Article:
Council stands by decision to pay up front for trucks
Last month, Warren City Council elected to outright purchase two five-ton dump trucks from funding stemming from an unexpected $750,000 budget windfall.
On Monday, city staff asked council to reconsider.
Department of Public Works Director Mike Holtz said that while “staff respects the judgment of council” he is “concerned about the depletion of fund balance.”
Holtz said the city collected financing information to be able to bring for council consideration.
City Manager Nancy Freenock said that the increase in paving from the windfall put forth last month was done so on the assumption that the vehicles would be financed.
Councilman Sam Harvey, who led the effort to pay with cash last month, said that the original budget had the city purchasing the vehicles with cash. He suggested that the additional debt would result in the city “wind(ing) up in worse shape.”
Freenock acknowledged that the current plan of purchasing the vehicles outright is “not going to bankrupt the city.” However, she said that it would result in a fund balance, approximately 3 percent of the total budget, that is less than what is traditionally suggested, typically 10 percent.
Mayor Maurice Cashman suggested that if the city finances the vehicles at available low interest rates, council may be in a better position to not raise taxes next year. He also argued that the city’s added fund balance would permit “rainy day funds.”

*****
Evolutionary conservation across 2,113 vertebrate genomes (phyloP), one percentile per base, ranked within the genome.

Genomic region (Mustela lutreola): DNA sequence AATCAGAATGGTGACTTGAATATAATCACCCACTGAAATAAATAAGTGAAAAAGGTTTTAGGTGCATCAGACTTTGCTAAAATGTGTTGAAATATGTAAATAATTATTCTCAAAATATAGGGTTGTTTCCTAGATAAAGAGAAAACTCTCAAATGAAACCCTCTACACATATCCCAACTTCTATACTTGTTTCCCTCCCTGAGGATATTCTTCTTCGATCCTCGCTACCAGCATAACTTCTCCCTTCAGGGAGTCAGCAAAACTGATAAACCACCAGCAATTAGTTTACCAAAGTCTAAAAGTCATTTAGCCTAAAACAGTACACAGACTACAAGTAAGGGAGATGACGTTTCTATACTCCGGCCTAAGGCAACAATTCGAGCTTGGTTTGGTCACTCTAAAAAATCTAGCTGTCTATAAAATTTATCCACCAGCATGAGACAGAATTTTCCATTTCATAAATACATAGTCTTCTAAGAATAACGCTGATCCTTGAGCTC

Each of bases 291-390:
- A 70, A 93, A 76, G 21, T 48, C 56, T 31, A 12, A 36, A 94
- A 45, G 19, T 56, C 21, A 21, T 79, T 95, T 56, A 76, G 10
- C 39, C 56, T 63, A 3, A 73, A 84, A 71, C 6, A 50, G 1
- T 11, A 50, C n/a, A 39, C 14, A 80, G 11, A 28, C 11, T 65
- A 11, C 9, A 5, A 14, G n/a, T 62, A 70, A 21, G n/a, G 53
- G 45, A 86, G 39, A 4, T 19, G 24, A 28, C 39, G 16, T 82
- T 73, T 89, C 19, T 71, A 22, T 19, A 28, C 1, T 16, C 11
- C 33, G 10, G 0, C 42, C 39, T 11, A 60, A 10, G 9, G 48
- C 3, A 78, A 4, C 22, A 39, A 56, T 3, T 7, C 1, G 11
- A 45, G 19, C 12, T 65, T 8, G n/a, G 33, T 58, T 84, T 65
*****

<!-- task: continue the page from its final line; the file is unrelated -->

“I think we should take advantage of these low interest rates and tackle 2015,” Cashman said, to hopefully avoid a tax increase.
Freenock also said that staff will be coming forward at a future meeting with two grant applications for Street Scape II, which would finish Market Street. She said a match for that funding would be required.
Councilman Gregory Fraser made a motion to switch to finance the vehicles, which was seconded by Cashman.
“How much money do we actually have,” Councilman Dr. Howard Ferguson asked.
“Let’s put it this way,” Cashman said. “If we have to do Street Scape, (the) match will take some of the cash.”
“How certain are we that we are doing to be doing Street Scape?” Ferguson responded.
City Planner David Hildebrand said that one of the grant applications will come through PennDOT, while the other is through the state Department of Community and Economic Development. He indicated it is not certain that the city will be awarded funds.
When put to a vote, Fraser’s motion failed 5-2 with Fraser and Cashman the sole supporting votes.